Nato has offered Moscow further talks on arms control in a bid to prevent further Russian aggression against Ukraine, but the Kremlin has so far not accepted.
Speaking after nearly four hours of talks with Russian officials in Brussels, Nato’s secretary-general Jen Stoltenberg said the alliance was prepared to discuss limits on missile deployment and military exercises as well as measures to improve transparency and communications.
Russian negotiators needed more time to consider the offer, but had not rejected it, Stoltenberg said.
“Our differences will not be easy to bridge,” he said, adding that allies were “clear-eyed about the prospects for progress”.
Wednesday’s meeting was the first gathering of the Nato-Russia Council for two years and was the second of three sets of talks this week intended to dissuade Russia from attacking Ukraine. Moscow has amassed 100,000 troops along Ukraine’s borders and has threatened military action if its demands to redraw European security arrangements are not met.
These include bans on further Nato expansion and on Nato military activities in states that joined the alliance after the end of the Cold War.
Russia’s deputy foreign minister Alexander Grushko and deputy defence minister Alexander Fomin reiterated those demands on Wednesday. They were unanimously rejected by Nato representatives. Wendy Sherman, US deputy secretary of state, said they were “simply non-starters”.
Sherman said she had not heard anything substantively new from the Russian side on Wednesday, following lengthy bilateral US-Russian discussions in Geneva at the start of the week where she laid out “several preliminary ideas” for arms control, limits on military exercises and improved communications.
“These are all beginning meetings around an incredibly complex set of issues,” she said. But she insisted that “we are not dragging our feet”.
Stoltenberg said Nato allies were “ready to meet again with Russia to have discussions in greater detail, to put concrete proposals on the table and to seek constructive outcomes”.
He said they wanted to explore ways to increase transparency around military exercises, prevent dangerous military incidents and reduce space and cyber threats, as well as reciprocal limits on the deployment of intermediate range missiles.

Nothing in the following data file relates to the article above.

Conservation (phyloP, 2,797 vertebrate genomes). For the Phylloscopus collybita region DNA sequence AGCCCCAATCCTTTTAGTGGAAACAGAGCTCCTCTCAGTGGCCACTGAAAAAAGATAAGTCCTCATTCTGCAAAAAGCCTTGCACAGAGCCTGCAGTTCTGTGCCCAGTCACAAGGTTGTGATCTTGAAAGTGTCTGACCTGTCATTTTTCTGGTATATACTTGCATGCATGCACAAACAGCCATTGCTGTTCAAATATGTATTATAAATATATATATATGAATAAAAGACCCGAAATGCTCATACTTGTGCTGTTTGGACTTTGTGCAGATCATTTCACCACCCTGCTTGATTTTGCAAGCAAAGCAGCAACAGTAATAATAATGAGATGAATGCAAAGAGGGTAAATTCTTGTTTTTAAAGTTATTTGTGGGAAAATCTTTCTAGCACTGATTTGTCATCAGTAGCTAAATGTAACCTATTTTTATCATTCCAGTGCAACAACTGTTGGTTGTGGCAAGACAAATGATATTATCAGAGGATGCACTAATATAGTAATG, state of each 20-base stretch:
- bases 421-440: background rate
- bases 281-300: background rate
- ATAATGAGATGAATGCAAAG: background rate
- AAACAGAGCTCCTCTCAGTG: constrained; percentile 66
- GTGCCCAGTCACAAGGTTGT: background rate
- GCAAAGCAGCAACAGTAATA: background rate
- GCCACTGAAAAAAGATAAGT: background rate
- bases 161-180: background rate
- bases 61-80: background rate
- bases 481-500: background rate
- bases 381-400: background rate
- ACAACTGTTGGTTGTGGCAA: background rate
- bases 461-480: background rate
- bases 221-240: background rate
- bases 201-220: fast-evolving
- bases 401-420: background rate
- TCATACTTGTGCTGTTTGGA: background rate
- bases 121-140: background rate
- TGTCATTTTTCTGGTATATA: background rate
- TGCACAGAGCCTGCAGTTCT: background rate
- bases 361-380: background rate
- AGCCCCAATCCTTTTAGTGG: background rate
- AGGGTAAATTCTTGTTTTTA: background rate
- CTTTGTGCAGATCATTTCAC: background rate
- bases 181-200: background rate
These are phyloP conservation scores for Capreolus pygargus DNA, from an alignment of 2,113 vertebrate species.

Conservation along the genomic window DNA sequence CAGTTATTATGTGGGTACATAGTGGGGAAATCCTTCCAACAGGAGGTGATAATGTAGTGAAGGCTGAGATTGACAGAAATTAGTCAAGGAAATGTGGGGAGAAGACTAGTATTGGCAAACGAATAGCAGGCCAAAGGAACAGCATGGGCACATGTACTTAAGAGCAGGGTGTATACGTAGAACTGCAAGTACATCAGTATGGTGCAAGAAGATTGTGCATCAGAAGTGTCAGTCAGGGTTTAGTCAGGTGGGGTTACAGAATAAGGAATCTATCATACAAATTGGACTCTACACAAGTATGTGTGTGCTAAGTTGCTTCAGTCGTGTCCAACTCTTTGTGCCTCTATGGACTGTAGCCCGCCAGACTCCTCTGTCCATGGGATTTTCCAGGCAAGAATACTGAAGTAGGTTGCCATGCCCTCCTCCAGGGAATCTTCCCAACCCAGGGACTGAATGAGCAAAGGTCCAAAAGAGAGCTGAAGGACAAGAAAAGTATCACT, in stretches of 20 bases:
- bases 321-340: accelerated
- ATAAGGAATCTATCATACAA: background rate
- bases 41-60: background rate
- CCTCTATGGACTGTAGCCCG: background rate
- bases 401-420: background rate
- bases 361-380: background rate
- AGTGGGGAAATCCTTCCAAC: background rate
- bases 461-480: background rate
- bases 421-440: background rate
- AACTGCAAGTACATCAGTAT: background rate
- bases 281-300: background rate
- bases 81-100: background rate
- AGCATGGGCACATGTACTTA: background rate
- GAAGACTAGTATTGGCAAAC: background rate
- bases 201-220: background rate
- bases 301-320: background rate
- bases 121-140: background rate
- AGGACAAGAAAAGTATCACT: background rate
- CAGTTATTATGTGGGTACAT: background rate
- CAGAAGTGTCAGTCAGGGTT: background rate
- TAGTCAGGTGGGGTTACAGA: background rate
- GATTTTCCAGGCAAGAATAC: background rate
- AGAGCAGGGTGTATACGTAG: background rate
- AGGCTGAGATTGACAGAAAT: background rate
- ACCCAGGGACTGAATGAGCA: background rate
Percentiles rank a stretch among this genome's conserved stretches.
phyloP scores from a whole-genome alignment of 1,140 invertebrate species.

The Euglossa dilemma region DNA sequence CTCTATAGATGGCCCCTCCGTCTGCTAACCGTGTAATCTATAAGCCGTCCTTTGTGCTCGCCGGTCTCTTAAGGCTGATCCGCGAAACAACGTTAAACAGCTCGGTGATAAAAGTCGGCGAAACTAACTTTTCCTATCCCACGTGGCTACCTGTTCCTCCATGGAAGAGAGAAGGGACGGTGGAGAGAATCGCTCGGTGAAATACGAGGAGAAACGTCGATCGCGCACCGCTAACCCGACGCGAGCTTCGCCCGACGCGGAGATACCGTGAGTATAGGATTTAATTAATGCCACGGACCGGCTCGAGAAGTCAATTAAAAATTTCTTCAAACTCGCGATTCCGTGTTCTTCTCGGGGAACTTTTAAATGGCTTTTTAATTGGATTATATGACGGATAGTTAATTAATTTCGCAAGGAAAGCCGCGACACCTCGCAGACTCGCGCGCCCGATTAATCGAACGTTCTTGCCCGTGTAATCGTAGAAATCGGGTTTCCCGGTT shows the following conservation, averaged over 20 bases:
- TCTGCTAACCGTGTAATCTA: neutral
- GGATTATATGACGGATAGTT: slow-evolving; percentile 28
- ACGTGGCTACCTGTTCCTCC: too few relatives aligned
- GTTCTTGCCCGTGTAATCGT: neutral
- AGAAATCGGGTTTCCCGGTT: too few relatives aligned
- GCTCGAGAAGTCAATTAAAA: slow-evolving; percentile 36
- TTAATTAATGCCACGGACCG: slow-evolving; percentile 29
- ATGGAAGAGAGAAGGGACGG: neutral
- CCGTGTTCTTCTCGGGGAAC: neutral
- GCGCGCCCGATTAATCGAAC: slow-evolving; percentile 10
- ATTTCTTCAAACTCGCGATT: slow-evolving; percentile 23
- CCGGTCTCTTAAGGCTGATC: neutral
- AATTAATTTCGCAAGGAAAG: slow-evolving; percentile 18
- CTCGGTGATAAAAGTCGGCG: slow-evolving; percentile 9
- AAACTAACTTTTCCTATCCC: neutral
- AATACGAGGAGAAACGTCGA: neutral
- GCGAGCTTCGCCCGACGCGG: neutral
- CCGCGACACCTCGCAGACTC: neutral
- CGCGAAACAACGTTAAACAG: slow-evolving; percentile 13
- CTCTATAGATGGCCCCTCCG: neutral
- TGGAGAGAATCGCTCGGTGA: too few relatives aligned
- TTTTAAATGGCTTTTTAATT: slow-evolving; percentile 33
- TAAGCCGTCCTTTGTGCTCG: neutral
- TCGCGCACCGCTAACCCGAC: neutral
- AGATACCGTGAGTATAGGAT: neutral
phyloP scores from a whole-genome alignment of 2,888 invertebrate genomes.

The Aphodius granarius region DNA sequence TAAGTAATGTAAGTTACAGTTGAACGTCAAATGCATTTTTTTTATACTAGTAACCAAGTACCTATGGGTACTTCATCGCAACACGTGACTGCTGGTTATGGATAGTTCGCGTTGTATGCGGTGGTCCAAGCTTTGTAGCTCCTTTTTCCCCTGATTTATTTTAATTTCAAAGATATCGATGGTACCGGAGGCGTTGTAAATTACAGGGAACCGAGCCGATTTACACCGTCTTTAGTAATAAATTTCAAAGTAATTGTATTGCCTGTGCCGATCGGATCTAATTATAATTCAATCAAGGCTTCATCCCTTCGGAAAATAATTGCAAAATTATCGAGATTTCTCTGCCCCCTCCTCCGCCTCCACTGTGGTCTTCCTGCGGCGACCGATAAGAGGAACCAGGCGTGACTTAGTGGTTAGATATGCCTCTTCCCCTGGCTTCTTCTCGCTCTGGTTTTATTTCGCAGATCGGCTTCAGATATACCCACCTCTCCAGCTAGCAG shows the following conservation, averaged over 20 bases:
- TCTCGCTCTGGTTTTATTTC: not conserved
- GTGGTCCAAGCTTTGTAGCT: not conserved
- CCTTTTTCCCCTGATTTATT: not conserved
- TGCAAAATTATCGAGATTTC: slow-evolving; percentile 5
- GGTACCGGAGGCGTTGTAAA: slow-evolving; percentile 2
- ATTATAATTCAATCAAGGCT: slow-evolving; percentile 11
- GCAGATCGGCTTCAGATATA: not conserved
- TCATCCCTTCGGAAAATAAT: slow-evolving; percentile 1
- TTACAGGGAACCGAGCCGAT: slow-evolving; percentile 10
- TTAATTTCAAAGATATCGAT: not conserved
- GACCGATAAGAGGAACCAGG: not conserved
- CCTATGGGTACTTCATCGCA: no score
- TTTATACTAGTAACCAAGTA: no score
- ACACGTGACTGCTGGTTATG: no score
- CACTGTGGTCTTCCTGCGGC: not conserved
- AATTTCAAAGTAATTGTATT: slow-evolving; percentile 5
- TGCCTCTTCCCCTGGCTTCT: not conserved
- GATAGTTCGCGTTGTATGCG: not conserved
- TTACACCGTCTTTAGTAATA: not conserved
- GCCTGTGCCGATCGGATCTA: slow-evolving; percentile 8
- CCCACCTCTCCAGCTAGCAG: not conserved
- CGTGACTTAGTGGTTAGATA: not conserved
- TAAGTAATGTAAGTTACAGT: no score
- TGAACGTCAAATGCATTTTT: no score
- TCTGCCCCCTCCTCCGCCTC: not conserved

He added that the alliance wanted to discuss with Moscow ways of improving military communication channels and said Nato members proposed opening reciprocal representative offices and re-establishing military dialogue. Last year, Russia closed its mission to Nato and the alliance’s office in Moscow after Nato expelled eight diplomats in the mission for being “undeclared intelligence officers”.
Western powers have called on Moscow to de-escalate its aggressive military posture against Ukraine in return for more detailed negotiations on European security arrangements.
Sherman said “it was hard to have dialogue, to have diplomacy that is conducive to success, when you have 100,000 troops, live fire exercises and disinformation”. But she suggested a pullback of Russian forces was not a precondition for further dialogue.
Talks between Russian and western powers will move to Vienna on Thursday for discussion among representatives of the 57-member Organisation for Security and Co-operation in Europe.
Sherman said Russian president Vladimir Putin would soon after have a choice to make.
“There is progress to be made,” she said. “Russia will have to decide whether this is really about security and whether they are willing to engage or whether this is just a pretext. They may not even know yet.”